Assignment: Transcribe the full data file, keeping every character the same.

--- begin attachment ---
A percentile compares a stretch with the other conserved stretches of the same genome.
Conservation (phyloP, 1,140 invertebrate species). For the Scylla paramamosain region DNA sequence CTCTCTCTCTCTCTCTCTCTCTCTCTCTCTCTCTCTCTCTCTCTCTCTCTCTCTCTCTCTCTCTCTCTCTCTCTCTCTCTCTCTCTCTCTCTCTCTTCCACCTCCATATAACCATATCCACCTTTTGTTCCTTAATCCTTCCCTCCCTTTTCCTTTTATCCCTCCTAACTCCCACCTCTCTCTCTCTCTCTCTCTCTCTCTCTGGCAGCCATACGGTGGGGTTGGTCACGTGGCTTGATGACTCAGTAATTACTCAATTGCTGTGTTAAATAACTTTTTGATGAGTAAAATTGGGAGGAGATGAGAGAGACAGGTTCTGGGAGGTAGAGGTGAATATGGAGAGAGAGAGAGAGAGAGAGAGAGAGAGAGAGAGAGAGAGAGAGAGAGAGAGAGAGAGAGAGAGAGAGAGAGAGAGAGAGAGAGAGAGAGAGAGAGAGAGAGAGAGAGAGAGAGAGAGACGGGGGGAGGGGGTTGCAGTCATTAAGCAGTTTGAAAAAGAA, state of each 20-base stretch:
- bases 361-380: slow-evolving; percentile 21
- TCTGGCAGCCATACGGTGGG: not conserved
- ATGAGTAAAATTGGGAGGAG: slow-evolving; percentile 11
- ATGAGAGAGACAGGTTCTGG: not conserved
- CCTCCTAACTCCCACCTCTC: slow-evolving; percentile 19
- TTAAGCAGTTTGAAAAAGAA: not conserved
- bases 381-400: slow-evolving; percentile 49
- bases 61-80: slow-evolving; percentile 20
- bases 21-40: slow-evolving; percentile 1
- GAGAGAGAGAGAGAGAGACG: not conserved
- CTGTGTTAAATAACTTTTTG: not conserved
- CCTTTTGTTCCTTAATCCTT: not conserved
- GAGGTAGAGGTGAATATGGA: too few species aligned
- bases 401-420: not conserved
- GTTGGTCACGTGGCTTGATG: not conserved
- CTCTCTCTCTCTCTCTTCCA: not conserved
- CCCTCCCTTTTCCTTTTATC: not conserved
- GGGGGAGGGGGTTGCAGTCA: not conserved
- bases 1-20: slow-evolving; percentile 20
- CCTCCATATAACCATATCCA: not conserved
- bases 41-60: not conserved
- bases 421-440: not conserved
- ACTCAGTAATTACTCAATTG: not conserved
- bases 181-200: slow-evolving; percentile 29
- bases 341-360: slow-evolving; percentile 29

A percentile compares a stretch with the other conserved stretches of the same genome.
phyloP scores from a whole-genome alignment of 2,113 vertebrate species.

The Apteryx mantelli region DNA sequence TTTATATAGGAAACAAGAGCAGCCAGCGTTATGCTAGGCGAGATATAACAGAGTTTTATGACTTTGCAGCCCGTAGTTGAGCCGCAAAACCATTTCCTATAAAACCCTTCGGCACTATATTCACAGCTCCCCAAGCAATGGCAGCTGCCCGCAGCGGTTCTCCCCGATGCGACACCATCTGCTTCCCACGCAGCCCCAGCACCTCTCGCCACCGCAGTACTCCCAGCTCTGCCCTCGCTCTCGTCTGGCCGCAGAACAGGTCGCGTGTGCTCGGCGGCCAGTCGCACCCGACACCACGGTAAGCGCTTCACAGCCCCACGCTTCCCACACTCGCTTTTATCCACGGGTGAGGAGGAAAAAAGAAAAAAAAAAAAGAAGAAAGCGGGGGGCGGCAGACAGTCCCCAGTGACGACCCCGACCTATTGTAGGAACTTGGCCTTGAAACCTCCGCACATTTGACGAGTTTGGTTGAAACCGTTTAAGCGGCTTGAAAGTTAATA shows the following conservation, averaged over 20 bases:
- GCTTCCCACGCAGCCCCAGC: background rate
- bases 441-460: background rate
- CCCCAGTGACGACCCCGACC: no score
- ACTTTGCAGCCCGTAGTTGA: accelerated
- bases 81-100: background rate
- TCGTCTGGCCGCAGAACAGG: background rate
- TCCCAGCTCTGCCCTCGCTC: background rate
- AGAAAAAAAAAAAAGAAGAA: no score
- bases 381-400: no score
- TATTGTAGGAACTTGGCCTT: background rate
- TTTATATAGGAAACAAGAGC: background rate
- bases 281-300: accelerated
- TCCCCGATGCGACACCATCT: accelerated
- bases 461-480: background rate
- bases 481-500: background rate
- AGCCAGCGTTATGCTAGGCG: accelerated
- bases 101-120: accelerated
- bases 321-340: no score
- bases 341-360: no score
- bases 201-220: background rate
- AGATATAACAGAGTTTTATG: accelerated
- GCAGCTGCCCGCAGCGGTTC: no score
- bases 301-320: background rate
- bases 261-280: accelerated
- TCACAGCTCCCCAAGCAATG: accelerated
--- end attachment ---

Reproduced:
A percentile compares a stretch with the other conserved stretches of the same genome.
Conservation (phyloP, 1,140 invertebrate species). For the Scylla paramamosain region DNA sequence CTCTCTCTCTCTCTCTCTCTCTCTCTCTCTCTCTCTCTCTCTCTCTCTCTCTCTCTCTCTCTCTCTCTCTCTCTCTCTCTCTCTCTCTCTCTCTCTTCCACCTCCATATAACCATATCCACCTTTTGTTCCTTAATCCTTCCCTCCCTTTTCCTTTTATCCCTCCTAACTCCCACCTCTCTCTCTCTCTCTCTCTCTCTCTCTGGCAGCCATACGGTGGGGTTGGTCACGTGGCTTGATGACTCAGTAATTACTCAATTGCTGTGTTAAATAACTTTTTGATGAGTAAAATTGGGAGGAGATGAGAGAGACAGGTTCTGGGAGGTAGAGGTGAATATGGAGAGAGAGAGAGAGAGAGAGAGAGAGAGAGAGAGAGAGAGAGAGAGAGAGAGAGAGAGAGAGAGAGAGAGAGAGAGAGAGAGAGAGAGAGAGAGAGAGAGAGAGAGAGAGAGAGAGAGACGGGGGGAGGGGGTTGCAGTCATTAAGCAGTTTGAAAAAGAA, state of each 20-base stretch:
- bases 361-380: slow-evolving; percentile 21
- TCTGGCAGCCATACGGTGGG: not conserved
- ATGAGTAAAATTGGGAGGAG: slow-evolving; percentile 11
- ATGAGAGAGACAGGTTCTGG: not conserved
- CCTCCTAACTCCCACCTCTC: slow-evolving; percentile 19
- TTAAGCAGTTTGAAAAAGAA: not conserved
- bases 381-400: slow-evolving; percentile 49
- bases 61-80: slow-evolving; percentile 20
- bases 21-40: slow-evolving; percentile 1
- GAGAGAGAGAGAGAGAGACG: not conserved
- CTGTGTTAAATAACTTTTTG: not conserved
- CCTTTTGTTCCTTAATCCTT: not conserved
- GAGGTAGAGGTGAATATGGA: too few species aligned
- bases 401-420: not conserved
- GTTGGTCACGTGGCTTGATG: not conserved
- CTCTCTCTCTCTCTCTTCCA: not conserved
- CCCTCCCTTTTCCTTTTATC: not conserved
- GGGGGAGGGGGTTGCAGTCA: not conserved
- bases 1-20: slow-evolving; percentile 20
- CCTCCATATAACCATATCCA: not conserved
- bases 41-60: not conserved
- bases 421-440: not conserved
- ACTCAGTAATTACTCAATTG: not conserved
- bases 181-200: slow-evolving; percentile 29
- bases 341-360: slow-evolving; percentile 29

A percentile compares a stretch with the other conserved stretches of the same genome.
phyloP scores from a whole-genome alignment of 2,113 vertebrate species.

The Apteryx mantelli region DNA sequence TTTATATAGGAAACAAGAGCAGCCAGCGTTATGCTAGGCGAGATATAACAGAGTTTTATGACTTTGCAGCCCGTAGTTGAGCCGCAAAACCATTTCCTATAAAACCCTTCGGCACTATATTCACAGCTCCCCAAGCAATGGCAGCTGCCCGCAGCGGTTCTCCCCGATGCGACACCATCTGCTTCCCACGCAGCCCCAGCACCTCTCGCCACCGCAGTACTCCCAGCTCTGCCCTCGCTCTCGTCTGGCCGCAGAACAGGTCGCGTGTGCTCGGCGGCCAGTCGCACCCGACACCACGGTAAGCGCTTCACAGCCCCACGCTTCCCACACTCGCTTTTATCCACGGGTGAGGAGGAAAAAAGAAAAAAAAAAAAGAAGAAAGCGGGGGGCGGCAGACAGTCCCCAGTGACGACCCCGACCTATTGTAGGAACTTGGCCTTGAAACCTCCGCACATTTGACGAGTTTGGTTGAAACCGTTTAAGCGGCTTGAAAGTTAATA shows the following conservation, averaged over 20 bases:
- GCTTCCCACGCAGCCCCAGC: background rate
- bases 441-460: background rate
- CCCCAGTGACGACCCCGACC: no score
- ACTTTGCAGCCCGTAGTTGA: accelerated
- bases 81-100: background rate
- TCGTCTGGCCGCAGAACAGG: background rate
- TCCCAGCTCTGCCCTCGCTC: background rate
- AGAAAAAAAAAAAAGAAGAA: no score
- bases 381-400: no score
- TATTGTAGGAACTTGGCCTT: background rate
- TTTATATAGGAAACAAGAGC: background rate
- bases 281-300: accelerated
- TCCCCGATGCGACACCATCT: accelerated
- bases 461-480: background rate
- bases 481-500: background rate
- AGCCAGCGTTATGCTAGGCG: accelerated
- bases 101-120: accelerated
- bases 321-340: no score
- bases 341-360: no score
- bases 201-220: background rate
- AGATATAACAGAGTTTTATG: accelerated
- GCAGCTGCCCGCAGCGGTTC: no score
- bases 301-320: background rate
- bases 261-280: accelerated
- TCACAGCTCCCCAAGCAATG: accelerated